Independent coffee shops suffer

Construction and increased coffee prices are taking their toll.

Junior Emily Neighbors pours a lemonade for a customer Tuesday at Overflow Cafe on University Ave.

Anthony Kwan

Junior Emily Neighbors pours a lemonade for a customer Tuesday at Overflow Cafe on University Ave.

Megan Nicolai

Jessica Swanson has been a regular at Espresso Expose for about two years. Like many students, Swanson thought of the Stadium Village coffee shop as a convenient  âÄúhang out.âÄù

Many shop owners believe consumers prefer their service over franchises like Caribou Coffee or Starbucks. But with construction, increased coffee prices and marketing troubles, SwansonâÄôs favorite place to study is taking a hit along with other independent coffee shops around the University of Minnesota campus.

Pat Weinberg, owner of Espresso Expose and the Purple OnionCafé in Dinkytown, said light-rail construction on Washington Avenue has definitely hurt business.

While business at the Purple Onion has increased by about 10 percent with the recent increase of the students on campus, Weinberg said, Espresso ExposeâÄôs clientele is down more than 30 percent compared to the same time last year.

âÄúLosing a third of business is a huge hit,âÄù Weinberg said. âÄúItâÄôd be silly to say the construction and economy donâÄôt play a part.âÄù

Weinberg said he has no plans to make changes to his business yet, and hopes it will improve with students coming back to campus for school. He also has some new marketing plans in the works.

Brad Cimaglio, owner of Muddsuckers Coffee in the Southeast Como neighborhood, said shops like his are a welcome relief from the coffee shop chains. He recalled the first time he entered an independent coffee shop.

âÄúThere were pinball machines, the baristas were yelling âÄî it was very refreshing,âÄù Cimaglio said.

Cimaglio, who moved here from Chicago, originally planned to open a shop in St. Paul, but took over the Muddsuckers space about a year and a half ago.

âÄúBusiness has been strange,âÄù he said. âÄúItâÄôs a weird area.âÄù

He said itâÄôs been hard bringing residents of the neighborhood through his doors, especially since many people have told of problems with the previous owners.

âÄúIâÄôve heard from a lot of students that they didnâÄôt like to come in before I took over,âÄù he said.

Cimaglio advertises his business on Facebook and has created events, such as Waffle Wednesdays, in an effort to bring in more business.

âÄúIn this business, if you donâÄôt have a built-in clientele, you have to push other things,âÄù he said.

But some cafés have managed to prosper in the downturned economy.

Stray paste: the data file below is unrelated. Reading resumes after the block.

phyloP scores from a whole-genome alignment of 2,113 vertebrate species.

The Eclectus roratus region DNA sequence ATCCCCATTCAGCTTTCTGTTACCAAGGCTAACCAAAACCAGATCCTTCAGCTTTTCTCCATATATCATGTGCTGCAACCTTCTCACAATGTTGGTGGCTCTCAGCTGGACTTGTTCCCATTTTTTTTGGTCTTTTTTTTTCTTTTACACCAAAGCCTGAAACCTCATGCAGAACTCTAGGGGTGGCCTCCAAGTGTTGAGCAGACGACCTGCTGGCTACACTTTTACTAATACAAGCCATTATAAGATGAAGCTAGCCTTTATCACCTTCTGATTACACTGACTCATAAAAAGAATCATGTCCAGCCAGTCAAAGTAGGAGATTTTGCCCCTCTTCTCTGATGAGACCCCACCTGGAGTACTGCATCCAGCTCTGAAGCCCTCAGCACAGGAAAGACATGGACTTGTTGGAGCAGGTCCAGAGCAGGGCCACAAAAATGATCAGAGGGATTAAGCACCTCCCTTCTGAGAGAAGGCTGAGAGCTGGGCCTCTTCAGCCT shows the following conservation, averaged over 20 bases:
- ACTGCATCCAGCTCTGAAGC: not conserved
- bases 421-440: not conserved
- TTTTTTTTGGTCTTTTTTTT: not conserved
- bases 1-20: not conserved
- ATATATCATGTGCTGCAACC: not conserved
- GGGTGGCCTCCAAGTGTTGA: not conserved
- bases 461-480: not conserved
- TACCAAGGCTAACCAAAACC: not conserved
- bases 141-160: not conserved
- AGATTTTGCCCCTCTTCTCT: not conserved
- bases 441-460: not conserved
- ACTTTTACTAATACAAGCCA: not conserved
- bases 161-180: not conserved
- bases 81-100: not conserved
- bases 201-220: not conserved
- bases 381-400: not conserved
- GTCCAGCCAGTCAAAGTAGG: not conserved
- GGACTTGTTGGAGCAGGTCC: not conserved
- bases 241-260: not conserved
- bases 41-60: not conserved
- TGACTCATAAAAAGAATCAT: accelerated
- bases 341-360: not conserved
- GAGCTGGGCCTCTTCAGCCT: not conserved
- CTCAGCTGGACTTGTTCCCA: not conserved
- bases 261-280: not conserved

Sales at the Overflow Espresso Café in Prospect Park have increased, said Jeff Barnhart, the caféâÄôs owner and a University graduate. The café has about 13 employees. Muddsuckers has four.

But prosperity comes with a black cloud on the horizon.

Construction of a light-rail stop will begin in front of Overflow Espresso next year, along with construction on 29th Avenue, blocking access to the business and taking away parking space, Barnhart said.

âÄúWeâÄôll be devastated next year,âÄù he said.

The possible revenue cut is especially frustrating for the café, because the four-year-old location has only recently paid off debts and become profitable, Barnhart said.

âÄúIâÄôve worked hard and tried really hard, and even with the down economy we are doing really well,âÄù he said. âÄúNow I donâÄôt know if IâÄôll have to close doors next year.âÄù

The coffee market around campus became less saturated in 2009 when Espresso Royale left their location in Stadium Village and Espresso 22 moved out of the Dinkydome, all within three weeks.

Cimaglio said the higher price of coffee has also placed a strain on his business. According to a report released by the London-based International Coffee Organization, coffee is priced by wholesalers at $2.12 per pound âÄî a 35 percent increase from August 2010. Starbucks and DunkinâÄô Donuts have recently increased the prices of their packaged coffee by 17 percent and 11 percent respectively.

The coffee prices are a concern, said Mark Christenson, vice president of marketing at the Minneapolis-based franchise Dunn Bros Coffee. Although the company is faring well, Christenson said the University-area locations are also running into issues with construction.

âÄúThe construction definitely hasnâÄôt helped in the midst of everything else,âÄù he said.

âÄúFor saleâÄù signs have become a common sight where coffee shops used to be, Cimaglio said

Heavenly Daze, a coffee shop near the Seven Corners intersection on the West Bank, filed for bankruptcy Aug. 29, selling the space and all assets connected with the business. The coffee shop had more than $280,000 in debt when the petition was filed.

âÄúItâÄôs a tough business,âÄù Cimaglio said. âÄúMargins are tight.âÄù